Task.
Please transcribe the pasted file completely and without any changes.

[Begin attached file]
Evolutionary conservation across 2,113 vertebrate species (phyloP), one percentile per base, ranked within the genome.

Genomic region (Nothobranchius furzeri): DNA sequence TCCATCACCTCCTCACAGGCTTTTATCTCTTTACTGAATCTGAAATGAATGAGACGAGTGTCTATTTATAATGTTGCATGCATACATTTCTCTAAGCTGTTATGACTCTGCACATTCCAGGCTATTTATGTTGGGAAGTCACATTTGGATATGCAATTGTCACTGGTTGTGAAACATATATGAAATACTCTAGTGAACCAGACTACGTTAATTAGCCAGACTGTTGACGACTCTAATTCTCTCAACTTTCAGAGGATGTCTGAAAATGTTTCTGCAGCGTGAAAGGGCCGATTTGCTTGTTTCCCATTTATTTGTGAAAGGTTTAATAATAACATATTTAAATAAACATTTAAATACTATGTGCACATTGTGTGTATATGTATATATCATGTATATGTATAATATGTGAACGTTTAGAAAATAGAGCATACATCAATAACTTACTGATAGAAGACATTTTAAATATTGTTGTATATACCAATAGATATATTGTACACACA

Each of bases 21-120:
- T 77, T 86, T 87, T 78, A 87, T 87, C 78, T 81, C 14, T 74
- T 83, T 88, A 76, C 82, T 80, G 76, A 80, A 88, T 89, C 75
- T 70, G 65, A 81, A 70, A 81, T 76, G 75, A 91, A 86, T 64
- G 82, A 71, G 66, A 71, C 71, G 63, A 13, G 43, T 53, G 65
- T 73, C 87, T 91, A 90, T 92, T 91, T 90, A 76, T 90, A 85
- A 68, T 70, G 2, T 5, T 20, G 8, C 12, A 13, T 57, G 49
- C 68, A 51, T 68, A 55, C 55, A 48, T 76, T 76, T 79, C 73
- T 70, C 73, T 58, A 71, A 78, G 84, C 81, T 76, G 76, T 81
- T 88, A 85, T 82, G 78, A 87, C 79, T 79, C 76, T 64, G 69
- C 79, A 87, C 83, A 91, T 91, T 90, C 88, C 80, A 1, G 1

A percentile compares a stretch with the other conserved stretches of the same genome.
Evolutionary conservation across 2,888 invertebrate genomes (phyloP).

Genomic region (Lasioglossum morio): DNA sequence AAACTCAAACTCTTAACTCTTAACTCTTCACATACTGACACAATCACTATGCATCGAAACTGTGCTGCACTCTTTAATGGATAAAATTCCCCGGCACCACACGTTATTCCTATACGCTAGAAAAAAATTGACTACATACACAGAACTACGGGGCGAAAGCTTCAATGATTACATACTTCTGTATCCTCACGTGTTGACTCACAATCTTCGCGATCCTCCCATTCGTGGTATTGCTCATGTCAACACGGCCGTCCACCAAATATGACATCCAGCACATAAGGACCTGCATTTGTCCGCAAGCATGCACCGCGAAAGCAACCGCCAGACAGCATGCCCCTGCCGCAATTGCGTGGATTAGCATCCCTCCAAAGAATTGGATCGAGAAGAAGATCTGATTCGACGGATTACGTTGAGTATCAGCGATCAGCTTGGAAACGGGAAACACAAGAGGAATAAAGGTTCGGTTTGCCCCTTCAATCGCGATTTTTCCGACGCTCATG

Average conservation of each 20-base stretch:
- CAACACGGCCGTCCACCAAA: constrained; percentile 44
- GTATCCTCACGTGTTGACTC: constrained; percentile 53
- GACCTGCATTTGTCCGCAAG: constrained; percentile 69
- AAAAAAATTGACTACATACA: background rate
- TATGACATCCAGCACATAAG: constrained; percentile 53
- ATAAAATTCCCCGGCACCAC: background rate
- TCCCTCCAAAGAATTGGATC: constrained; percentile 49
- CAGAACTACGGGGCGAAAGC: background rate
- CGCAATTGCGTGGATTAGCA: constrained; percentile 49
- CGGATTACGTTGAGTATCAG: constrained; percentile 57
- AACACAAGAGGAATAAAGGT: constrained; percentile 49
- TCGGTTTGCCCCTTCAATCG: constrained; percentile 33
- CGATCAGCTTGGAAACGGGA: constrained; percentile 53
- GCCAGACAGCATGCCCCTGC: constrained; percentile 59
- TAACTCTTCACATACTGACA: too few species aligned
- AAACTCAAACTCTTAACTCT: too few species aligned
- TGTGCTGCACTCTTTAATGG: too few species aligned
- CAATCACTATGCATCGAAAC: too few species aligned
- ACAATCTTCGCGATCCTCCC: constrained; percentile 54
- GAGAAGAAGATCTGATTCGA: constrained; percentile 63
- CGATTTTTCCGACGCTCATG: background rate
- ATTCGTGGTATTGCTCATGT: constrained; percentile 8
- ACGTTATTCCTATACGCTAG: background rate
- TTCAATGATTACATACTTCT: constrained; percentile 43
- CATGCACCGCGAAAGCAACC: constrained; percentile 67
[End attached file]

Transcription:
Evolutionary conservation across 2,113 vertebrate species (phyloP), one percentile per base, ranked within the genome.

Genomic region (Nothobranchius furzeri): DNA sequence TCCATCACCTCCTCACAGGCTTTTATCTCTTTACTGAATCTGAAATGAATGAGACGAGTGTCTATTTATAATGTTGCATGCATACATTTCTCTAAGCTGTTATGACTCTGCACATTCCAGGCTATTTATGTTGGGAAGTCACATTTGGATATGCAATTGTCACTGGTTGTGAAACATATATGAAATACTCTAGTGAACCAGACTACGTTAATTAGCCAGACTGTTGACGACTCTAATTCTCTCAACTTTCAGAGGATGTCTGAAAATGTTTCTGCAGCGTGAAAGGGCCGATTTGCTTGTTTCCCATTTATTTGTGAAAGGTTTAATAATAACATATTTAAATAAACATTTAAATACTATGTGCACATTGTGTGTATATGTATATATCATGTATATGTATAATATGTGAACGTTTAGAAAATAGAGCATACATCAATAACTTACTGATAGAAGACATTTTAAATATTGTTGTATATACCAATAGATATATTGTACACACA

Each of bases 21-120:
- T 77, T 86, T 87, T 78, A 87, T 87, C 78, T 81, C 14, T 74
- T 83, T 88, A 76, C 82, T 80, G 76, A 80, A 88, T 89, C 75
- T 70, G 65, A 81, A 70, A 81, T 76, G 75, A 91, A 86, T 64
- G 82, A 71, G 66, A 71, C 71, G 63, A 13, G 43, T 53, G 65
- T 73, C 87, T 91, A 90, T 92, T 91, T 90, A 76, T 90, A 85
- A 68, T 70, G 2, T 5, T 20, G 8, C 12, A 13, T 57, G 49
- C 68, A 51, T 68, A 55, C 55, A 48, T 76, T 76, T 79, C 73
- T 70, C 73, T 58, A 71, A 78, G 84, C 81, T 76, G 76, T 81
- T 88, A 85, T 82, G 78, A 87, C 79, T 79, C 76, T 64, G 69
- C 79, A 87, C 83, A 91, T 91, T 90, C 88, C 80, A 1, G 1

A percentile compares a stretch with the other conserved stretches of the same genome.
Evolutionary conservation across 2,888 invertebrate genomes (phyloP).

Genomic region (Lasioglossum morio): DNA sequence AAACTCAAACTCTTAACTCTTAACTCTTCACATACTGACACAATCACTATGCATCGAAACTGTGCTGCACTCTTTAATGGATAAAATTCCCCGGCACCACACGTTATTCCTATACGCTAGAAAAAAATTGACTACATACACAGAACTACGGGGCGAAAGCTTCAATGATTACATACTTCTGTATCCTCACGTGTTGACTCACAATCTTCGCGATCCTCCCATTCGTGGTATTGCTCATGTCAACACGGCCGTCCACCAAATATGACATCCAGCACATAAGGACCTGCATTTGTCCGCAAGCATGCACCGCGAAAGCAACCGCCAGACAGCATGCCCCTGCCGCAATTGCGTGGATTAGCATCCCTCCAAAGAATTGGATCGAGAAGAAGATCTGATTCGACGGATTACGTTGAGTATCAGCGATCAGCTTGGAAACGGGAAACACAAGAGGAATAAAGGTTCGGTTTGCCCCTTCAATCGCGATTTTTCCGACGCTCATG

Average conservation of each 20-base stretch:
- CAACACGGCCGTCCACCAAA: constrained; percentile 44
- GTATCCTCACGTGTTGACTC: constrained; percentile 53
- GACCTGCATTTGTCCGCAAG: constrained; percentile 69
- AAAAAAATTGACTACATACA: background rate
- TATGACATCCAGCACATAAG: constrained; percentile 53
- ATAAAATTCCCCGGCACCAC: background rate
- TCCCTCCAAAGAATTGGATC: constrained; percentile 49
- CAGAACTACGGGGCGAAAGC: background rate
- CGCAATTGCGTGGATTAGCA: constrained; percentile 49
- CGGATTACGTTGAGTATCAG: constrained; percentile 57
- AACACAAGAGGAATAAAGGT: constrained; percentile 49
- TCGGTTTGCCCCTTCAATCG: constrained; percentile 33
- CGATCAGCTTGGAAACGGGA: constrained; percentile 53
- GCCAGACAGCATGCCCCTGC: constrained; percentile 59
- TAACTCTTCACATACTGACA: too few species aligned
- AAACTCAAACTCTTAACTCT: too few species aligned
- TGTGCTGCACTCTTTAATGG: too few species aligned
- CAATCACTATGCATCGAAAC: too few species aligned
- ACAATCTTCGCGATCCTCCC: constrained; percentile 54
- GAGAAGAAGATCTGATTCGA: constrained; percentile 63
- CGATTTTTCCGACGCTCATG: background rate
- ATTCGTGGTATTGCTCATGT: constrained; percentile 8
- ACGTTATTCCTATACGCTAG: background rate
- TTCAATGATTACATACTTCT: constrained; percentile 43
- CATGCACCGCGAAAGCAACC: constrained; percentile 67